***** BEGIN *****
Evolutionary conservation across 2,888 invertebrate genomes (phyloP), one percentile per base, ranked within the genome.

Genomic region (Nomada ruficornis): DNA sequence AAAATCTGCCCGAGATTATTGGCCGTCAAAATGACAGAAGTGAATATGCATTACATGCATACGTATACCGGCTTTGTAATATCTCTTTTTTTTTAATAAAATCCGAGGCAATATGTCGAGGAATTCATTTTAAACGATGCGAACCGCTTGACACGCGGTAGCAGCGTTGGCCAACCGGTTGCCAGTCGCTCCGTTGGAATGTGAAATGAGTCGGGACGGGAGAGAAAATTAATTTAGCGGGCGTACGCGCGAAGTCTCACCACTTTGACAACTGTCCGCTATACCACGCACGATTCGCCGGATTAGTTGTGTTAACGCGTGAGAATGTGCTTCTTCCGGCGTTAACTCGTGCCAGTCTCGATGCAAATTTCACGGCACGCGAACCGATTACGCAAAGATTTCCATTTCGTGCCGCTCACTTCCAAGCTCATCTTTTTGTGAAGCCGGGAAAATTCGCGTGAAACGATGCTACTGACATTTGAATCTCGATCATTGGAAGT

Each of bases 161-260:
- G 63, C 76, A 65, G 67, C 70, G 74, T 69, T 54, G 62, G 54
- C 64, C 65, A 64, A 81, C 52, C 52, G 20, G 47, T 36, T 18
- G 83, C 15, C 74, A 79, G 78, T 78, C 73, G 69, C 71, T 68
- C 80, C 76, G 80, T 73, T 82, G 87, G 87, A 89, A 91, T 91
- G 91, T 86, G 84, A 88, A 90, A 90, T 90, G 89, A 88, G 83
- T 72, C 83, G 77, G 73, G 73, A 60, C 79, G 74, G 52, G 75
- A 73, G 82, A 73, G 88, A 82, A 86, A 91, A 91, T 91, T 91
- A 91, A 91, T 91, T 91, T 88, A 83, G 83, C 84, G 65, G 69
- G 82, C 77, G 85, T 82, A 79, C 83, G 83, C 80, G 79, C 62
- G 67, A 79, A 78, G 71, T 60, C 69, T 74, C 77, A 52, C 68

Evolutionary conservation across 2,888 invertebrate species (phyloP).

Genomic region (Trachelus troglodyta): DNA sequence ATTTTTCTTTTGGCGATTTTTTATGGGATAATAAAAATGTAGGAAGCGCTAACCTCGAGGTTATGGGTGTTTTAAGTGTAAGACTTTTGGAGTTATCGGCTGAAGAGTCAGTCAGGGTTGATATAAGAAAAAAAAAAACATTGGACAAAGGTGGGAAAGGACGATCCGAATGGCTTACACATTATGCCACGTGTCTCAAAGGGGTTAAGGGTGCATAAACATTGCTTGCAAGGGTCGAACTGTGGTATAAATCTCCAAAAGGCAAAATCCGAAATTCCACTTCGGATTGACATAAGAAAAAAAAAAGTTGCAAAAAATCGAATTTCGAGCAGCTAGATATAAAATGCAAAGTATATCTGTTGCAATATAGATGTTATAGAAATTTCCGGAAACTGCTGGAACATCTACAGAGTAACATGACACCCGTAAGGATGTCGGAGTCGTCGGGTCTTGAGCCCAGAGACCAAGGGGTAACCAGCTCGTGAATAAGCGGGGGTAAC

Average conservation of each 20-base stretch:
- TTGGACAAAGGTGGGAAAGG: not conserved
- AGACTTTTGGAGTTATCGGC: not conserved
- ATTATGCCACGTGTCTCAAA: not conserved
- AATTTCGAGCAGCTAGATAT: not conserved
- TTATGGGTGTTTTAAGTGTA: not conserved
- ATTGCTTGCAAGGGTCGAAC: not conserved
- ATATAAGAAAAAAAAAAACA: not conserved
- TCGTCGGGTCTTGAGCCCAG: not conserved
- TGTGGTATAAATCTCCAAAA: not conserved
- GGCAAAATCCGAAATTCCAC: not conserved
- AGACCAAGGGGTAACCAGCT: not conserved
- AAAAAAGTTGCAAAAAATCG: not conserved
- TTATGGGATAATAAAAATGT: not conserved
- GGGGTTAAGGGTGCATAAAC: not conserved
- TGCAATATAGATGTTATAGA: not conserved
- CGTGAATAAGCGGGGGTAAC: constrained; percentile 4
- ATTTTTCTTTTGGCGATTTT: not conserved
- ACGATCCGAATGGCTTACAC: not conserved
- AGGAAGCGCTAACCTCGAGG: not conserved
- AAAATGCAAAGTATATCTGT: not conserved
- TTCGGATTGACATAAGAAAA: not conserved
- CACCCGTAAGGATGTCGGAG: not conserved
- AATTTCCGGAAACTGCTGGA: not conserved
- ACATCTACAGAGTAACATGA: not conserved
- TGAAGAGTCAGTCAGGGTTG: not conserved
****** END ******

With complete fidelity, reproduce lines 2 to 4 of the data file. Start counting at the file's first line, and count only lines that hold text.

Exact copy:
Genomic region (Nomada ruficornis): DNA sequence AAAATCTGCCCGAGATTATTGGCCGTCAAAATGACAGAAGTGAATATGCATTACATGCATACGTATACCGGCTTTGTAATATCTCTTTTTTTTTAATAAAATCCGAGGCAATATGTCGAGGAATTCATTTTAAACGATGCGAACCGCTTGACACGCGGTAGCAGCGTTGGCCAACCGGTTGCCAGTCGCTCCGTTGGAATGTGAAATGAGTCGGGACGGGAGAGAAAATTAATTTAGCGGGCGTACGCGCGAAGTCTCACCACTTTGACAACTGTCCGCTATACCACGCACGATTCGCCGGATTAGTTGTGTTAACGCGTGAGAATGTGCTTCTTCCGGCGTTAACTCGTGCCAGTCTCGATGCAAATTTCACGGCACGCGAACCGATTACGCAAAGATTTCCATTTCGTGCCGCTCACTTCCAAGCTCATCTTTTTGTGAAGCCGGGAAAATTCGCGTGAAACGATGCTACTGACATTTGAATCTCGATCATTGGAAGT

Each of bases 161-260:
- G 63, C 76, A 65, G 67, C 70, G 74, T 69, T 54, G 62, G 54